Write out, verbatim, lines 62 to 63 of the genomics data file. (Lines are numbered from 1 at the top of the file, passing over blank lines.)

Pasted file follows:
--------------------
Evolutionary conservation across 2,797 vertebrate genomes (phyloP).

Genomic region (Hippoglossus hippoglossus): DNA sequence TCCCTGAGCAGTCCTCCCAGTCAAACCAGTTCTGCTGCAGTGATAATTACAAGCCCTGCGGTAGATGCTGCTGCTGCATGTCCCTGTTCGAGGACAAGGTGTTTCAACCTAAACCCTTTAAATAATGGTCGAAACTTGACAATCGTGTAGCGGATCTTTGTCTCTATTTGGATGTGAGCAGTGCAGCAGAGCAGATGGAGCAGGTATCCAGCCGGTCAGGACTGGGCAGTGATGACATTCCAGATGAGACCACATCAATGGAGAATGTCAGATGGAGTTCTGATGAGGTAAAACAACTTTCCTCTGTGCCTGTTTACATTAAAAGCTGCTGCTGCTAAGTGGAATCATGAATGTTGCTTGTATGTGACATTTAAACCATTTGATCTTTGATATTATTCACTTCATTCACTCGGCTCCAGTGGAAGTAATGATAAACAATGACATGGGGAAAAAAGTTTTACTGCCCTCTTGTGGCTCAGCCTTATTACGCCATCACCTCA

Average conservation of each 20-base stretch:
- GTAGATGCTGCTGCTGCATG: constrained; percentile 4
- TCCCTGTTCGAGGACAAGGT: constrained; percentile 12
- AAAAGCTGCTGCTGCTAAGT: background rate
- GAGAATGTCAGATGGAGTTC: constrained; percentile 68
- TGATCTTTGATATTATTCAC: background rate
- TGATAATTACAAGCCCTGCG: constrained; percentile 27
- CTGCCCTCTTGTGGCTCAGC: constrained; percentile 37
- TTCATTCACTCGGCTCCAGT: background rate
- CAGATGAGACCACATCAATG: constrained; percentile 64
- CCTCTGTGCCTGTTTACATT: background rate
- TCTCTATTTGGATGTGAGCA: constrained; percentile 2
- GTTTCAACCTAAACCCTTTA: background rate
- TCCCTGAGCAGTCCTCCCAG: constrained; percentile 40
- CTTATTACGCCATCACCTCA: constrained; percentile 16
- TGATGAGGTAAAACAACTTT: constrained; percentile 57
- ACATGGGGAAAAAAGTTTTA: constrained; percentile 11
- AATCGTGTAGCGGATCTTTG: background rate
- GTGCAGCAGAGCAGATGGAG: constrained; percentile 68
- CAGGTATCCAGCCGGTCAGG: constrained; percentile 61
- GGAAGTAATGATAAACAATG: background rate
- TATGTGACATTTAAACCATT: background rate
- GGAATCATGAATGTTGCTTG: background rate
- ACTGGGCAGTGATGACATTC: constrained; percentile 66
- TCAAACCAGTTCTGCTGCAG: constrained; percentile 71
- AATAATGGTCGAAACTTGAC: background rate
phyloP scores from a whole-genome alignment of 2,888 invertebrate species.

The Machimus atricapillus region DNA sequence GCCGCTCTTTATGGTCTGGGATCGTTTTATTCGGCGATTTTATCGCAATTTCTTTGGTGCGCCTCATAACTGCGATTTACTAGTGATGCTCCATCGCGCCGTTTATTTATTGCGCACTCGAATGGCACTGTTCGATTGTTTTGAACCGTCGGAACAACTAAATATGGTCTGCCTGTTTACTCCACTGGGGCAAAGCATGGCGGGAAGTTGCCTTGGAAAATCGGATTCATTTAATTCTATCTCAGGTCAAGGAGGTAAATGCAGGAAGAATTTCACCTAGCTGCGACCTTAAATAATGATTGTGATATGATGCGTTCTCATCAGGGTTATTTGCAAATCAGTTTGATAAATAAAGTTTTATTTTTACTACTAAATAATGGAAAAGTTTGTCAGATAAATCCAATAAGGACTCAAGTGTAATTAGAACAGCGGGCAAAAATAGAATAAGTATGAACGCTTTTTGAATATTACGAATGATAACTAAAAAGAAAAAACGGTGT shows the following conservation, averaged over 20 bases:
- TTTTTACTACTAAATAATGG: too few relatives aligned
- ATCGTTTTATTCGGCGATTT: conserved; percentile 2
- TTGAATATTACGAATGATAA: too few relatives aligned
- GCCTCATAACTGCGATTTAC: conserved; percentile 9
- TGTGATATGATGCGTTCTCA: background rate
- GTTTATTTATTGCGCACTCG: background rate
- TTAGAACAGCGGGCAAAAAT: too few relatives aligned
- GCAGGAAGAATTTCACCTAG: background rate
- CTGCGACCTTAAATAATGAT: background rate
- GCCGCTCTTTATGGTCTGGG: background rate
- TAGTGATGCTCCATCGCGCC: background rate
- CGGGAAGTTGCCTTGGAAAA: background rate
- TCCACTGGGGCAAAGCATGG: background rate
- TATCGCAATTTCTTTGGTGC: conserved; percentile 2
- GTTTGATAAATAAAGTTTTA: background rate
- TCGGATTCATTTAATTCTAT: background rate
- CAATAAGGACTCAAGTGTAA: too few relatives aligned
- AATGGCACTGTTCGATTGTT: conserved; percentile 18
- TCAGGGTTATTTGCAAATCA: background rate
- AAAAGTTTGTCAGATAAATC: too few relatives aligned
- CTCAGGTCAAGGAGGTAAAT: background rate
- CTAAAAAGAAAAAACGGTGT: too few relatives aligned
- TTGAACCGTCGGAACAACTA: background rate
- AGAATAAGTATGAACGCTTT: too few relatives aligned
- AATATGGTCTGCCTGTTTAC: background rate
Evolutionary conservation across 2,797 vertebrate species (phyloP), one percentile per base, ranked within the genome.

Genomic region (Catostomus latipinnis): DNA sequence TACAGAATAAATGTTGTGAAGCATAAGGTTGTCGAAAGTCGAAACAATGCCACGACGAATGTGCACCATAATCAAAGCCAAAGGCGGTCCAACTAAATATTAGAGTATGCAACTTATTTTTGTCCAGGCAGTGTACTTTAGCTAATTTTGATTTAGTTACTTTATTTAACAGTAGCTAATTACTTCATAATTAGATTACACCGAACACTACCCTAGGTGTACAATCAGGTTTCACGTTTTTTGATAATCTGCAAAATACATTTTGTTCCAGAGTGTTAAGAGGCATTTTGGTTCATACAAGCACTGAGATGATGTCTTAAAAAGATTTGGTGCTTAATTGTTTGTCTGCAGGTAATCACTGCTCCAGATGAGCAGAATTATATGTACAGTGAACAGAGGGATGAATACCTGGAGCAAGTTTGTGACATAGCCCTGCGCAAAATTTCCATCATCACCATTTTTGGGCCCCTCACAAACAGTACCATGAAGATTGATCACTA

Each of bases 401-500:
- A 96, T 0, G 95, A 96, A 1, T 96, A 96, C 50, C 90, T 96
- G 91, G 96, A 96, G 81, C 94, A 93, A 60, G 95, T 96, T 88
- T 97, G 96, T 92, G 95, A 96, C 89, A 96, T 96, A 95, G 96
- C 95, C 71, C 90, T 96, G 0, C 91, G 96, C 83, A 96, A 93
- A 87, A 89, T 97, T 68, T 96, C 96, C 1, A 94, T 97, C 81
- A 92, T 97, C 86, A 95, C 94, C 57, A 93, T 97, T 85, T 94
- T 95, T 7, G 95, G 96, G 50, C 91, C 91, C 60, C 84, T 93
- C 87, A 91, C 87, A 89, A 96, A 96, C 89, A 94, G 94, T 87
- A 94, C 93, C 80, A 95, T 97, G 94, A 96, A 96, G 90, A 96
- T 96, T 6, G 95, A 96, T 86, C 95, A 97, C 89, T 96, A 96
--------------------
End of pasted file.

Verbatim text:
- C 95, C 71, C 90, T 96, G 0, C 91, G 96, C 83, A 96, A 93
- A 87, A 89, T 97, T 68, T 96, C 96, C 1, A 94, T 97, C 81